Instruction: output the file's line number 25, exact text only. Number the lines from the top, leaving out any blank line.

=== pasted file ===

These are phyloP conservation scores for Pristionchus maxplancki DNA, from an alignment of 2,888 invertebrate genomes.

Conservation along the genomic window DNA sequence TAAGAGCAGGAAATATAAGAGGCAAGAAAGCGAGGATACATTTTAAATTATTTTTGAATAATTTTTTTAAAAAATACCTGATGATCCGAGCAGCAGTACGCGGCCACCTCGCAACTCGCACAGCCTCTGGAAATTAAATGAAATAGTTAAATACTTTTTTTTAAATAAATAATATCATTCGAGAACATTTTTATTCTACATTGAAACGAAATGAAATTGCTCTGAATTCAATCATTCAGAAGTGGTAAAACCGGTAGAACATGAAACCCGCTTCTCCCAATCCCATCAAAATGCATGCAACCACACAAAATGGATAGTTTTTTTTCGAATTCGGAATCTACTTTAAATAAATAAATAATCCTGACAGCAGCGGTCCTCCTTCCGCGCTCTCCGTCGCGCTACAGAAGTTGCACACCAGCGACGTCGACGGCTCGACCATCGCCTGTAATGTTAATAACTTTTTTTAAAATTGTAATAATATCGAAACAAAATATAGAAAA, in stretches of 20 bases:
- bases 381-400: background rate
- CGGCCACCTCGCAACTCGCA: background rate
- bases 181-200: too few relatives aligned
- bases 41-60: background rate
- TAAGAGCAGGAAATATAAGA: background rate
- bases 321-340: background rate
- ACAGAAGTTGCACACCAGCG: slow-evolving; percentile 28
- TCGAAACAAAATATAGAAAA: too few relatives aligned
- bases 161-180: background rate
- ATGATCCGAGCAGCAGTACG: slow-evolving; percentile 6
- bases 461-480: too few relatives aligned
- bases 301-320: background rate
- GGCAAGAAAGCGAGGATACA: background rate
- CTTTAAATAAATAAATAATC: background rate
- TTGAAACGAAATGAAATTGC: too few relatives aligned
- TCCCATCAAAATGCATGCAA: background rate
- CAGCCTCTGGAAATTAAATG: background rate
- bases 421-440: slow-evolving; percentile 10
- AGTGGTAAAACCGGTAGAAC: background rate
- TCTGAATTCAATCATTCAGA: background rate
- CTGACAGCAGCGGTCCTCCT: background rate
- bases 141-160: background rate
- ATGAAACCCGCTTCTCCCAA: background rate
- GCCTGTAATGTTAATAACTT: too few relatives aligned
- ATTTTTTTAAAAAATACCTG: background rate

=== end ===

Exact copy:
- ATGAAACCCGCTTCTCCCAA: background rate